Buckle up and join host Amanda Keller on a celebration of great Australian journeys. Fuel your brain with bite-sized stories from the road and beyond as told by truckies, foodies, comedians, historical figures, and many more. Perfect for lovers of large horizons, big open roads, and the quintessentially Aussie moments which happen on them.
Australia is a big country with plenty of places to get lost in. We hear from someone whose narrow escape could have meant never being able to face his dad again.
Corner Country, in far north-west NSW, played a significant role in Charles Sturt’s pursuit of an inland sea. Now, environmental groups, governments and others are using sculptures to raise the profile of the area – and reintroduce some old friends.
We all felt it during the lockdowns and height of the pandemic... the feeling to just drop everything and live life on the road. But for most of us, we didn't do it. But what about those who did?
Australia is home to more than 150 “big things”, from the Big Prawn to the Big Merino. We meet Melanie Tait, heiress to NSW’s Big Potato, and learn how her family saved it from devastation.
Heading on a road trip isn’t the same for every Australian. Sometimes poor accessibility limits opportunities for blind or low-vision people to hit the open road. We talk to a tour guide who is using every sensory input to create a rich road trip experience for blind and low-vision travelers.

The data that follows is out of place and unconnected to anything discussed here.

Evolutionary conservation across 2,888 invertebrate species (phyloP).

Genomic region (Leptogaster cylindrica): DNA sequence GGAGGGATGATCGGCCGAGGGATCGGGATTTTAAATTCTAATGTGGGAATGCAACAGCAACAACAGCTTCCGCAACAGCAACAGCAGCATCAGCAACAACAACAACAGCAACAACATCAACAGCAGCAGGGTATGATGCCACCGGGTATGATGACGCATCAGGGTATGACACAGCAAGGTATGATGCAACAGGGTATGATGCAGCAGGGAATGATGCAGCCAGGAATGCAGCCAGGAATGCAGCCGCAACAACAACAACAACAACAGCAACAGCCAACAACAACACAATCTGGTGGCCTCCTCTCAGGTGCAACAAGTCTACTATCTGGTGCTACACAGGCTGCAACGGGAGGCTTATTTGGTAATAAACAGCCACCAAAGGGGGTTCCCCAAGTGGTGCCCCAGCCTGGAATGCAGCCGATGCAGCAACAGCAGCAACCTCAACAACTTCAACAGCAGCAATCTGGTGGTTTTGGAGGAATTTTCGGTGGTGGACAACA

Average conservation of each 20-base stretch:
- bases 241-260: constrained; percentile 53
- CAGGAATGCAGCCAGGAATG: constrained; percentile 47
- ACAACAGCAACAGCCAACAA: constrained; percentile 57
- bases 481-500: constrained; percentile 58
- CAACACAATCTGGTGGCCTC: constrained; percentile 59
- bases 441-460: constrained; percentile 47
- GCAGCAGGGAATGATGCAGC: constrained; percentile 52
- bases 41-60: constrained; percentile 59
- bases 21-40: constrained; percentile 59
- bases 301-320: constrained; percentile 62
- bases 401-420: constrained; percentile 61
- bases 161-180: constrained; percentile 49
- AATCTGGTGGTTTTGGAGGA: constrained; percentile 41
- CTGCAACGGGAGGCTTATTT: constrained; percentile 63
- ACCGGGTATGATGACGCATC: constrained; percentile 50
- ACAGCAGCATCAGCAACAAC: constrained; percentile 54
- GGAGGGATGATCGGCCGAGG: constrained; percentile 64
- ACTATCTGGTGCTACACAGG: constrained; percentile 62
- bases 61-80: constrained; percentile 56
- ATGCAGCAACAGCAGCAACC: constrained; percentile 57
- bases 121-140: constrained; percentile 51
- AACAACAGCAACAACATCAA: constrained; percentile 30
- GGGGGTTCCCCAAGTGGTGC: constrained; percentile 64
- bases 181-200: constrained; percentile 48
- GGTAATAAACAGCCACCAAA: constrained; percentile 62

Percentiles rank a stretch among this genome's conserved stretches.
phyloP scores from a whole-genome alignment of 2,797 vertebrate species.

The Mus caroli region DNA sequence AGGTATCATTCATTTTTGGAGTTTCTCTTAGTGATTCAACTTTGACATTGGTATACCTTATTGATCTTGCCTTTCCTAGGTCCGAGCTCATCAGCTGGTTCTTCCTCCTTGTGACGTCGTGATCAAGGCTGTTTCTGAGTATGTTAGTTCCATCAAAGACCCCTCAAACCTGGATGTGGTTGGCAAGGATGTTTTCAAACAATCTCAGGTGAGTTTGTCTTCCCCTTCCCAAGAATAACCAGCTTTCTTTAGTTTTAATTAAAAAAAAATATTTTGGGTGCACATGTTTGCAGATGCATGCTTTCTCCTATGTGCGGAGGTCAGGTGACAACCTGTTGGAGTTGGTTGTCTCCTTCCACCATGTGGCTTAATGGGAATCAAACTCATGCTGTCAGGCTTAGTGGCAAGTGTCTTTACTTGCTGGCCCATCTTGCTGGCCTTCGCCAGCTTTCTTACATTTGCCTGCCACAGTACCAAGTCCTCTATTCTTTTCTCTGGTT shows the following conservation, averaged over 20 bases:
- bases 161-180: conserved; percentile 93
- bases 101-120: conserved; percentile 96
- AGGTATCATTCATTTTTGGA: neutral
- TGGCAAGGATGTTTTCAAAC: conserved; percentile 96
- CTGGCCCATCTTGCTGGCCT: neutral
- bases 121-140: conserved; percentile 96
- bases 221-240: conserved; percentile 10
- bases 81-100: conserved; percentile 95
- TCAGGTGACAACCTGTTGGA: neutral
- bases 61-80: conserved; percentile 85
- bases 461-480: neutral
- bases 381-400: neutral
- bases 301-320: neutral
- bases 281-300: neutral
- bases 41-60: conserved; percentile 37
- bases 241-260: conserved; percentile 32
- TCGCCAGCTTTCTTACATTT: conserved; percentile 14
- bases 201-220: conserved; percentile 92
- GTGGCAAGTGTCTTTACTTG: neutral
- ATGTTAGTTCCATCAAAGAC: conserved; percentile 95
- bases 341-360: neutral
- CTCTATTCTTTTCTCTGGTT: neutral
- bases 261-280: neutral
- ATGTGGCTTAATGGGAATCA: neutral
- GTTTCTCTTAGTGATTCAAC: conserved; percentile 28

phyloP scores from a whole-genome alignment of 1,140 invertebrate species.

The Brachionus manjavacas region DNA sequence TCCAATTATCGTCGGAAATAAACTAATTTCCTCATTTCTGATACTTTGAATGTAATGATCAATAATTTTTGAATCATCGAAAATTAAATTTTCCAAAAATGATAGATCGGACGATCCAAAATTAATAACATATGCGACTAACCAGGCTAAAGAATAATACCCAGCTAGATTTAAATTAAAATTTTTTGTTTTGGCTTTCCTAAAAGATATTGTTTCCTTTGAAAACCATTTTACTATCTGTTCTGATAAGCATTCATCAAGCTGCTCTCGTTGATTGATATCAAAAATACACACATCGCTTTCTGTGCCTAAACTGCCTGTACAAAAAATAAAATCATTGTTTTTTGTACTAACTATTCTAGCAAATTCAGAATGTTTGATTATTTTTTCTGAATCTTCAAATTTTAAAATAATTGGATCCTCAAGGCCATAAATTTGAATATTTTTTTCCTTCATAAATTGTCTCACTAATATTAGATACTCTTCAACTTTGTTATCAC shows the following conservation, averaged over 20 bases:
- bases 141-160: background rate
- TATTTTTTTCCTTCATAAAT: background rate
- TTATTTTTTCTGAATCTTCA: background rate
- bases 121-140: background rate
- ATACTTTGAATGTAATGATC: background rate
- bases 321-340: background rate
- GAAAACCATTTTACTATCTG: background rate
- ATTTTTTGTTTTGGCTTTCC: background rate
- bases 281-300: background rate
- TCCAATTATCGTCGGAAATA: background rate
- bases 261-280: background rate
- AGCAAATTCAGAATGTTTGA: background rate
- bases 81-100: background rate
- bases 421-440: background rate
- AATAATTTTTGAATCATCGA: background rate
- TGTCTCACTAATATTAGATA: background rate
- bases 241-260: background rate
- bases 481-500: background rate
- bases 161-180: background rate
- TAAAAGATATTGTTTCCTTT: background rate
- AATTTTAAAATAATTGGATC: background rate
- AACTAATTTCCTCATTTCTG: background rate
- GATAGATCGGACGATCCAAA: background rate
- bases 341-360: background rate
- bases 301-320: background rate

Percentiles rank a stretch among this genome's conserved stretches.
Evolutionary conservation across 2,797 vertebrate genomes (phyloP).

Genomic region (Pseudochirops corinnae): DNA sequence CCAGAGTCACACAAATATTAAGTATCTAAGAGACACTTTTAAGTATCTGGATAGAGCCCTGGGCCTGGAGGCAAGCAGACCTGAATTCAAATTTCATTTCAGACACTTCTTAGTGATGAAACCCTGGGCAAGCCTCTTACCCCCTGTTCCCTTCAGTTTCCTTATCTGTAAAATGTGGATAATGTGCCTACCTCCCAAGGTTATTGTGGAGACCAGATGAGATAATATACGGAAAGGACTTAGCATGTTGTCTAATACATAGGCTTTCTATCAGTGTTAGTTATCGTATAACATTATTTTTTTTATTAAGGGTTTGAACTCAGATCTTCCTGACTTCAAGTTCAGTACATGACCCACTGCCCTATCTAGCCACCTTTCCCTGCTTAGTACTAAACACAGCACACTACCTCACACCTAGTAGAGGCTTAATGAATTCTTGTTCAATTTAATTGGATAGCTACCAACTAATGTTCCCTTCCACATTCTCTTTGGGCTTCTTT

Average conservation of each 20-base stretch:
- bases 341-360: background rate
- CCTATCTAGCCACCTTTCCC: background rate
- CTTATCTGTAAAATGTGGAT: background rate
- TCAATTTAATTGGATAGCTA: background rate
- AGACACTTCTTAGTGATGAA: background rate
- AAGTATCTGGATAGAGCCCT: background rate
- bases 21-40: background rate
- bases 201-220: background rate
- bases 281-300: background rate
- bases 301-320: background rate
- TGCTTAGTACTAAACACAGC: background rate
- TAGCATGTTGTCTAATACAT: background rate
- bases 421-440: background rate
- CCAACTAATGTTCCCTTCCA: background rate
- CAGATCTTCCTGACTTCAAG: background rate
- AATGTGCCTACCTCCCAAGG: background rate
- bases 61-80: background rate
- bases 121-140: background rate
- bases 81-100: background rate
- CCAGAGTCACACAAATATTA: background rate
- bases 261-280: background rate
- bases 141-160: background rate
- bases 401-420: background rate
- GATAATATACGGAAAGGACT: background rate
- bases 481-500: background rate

A lot of Australians will know about the famous explorer's Burke and Wills and their ill-fated journey from Melbourne to Central Australia. But what many don’t know is that the first day of their travels ended with a stop in the inner-city Melbourne suburb of Moonee Ponds - a trip which could be completed on a tram in 10 minutes today! Our story today focuses on their little-known stop on this historic and legendary journey.
Australia has a thriving car enthusiasm scene backed by decades of muscle and performance car history. We talk to Simon Telford, Editor in Chief of Street Machine, about his most memorable muscle car community road trip into the outback.
We talk to an expert about what a road trip in the future might look like, and see if the community’s imagination lines up.
A few hours out of Adelaide, near the town of Orroroo, there’s a hill where cars roll up, not down. Or at least, that’s what the sign says. Every year, countless tourists turn up to try out the phenomenon. They switch their cars into neutral and freak the kids out as they gently roll up the hill. But it’s all an illusion created by the locals to fool the tourists. So how does this illusion work and should you tell the kids the trut...
Aussies love a big roadside attraction, from the Big Pineapple in Cairns, to the Big Boxing Kangaroo in the Northern Territory, but a 15km stretch of road in WA known as the ‘Tin Horse Highway’ might feature the most bizarre and hilarious big attractions of them all.
The Great Ocean Road is possibly the most famous drive in Australia, known for its exceptional ocean views, but over the past few centuries, its gorgeous coastal rock features have wreaked havoc on those ships that attempted to brave the southern seas. This is why a particular stretch of the coastline has been named the ‘Shipwreck Coast’, with over 600 ships known to have met their end here. We talk to an expert who shares the stor...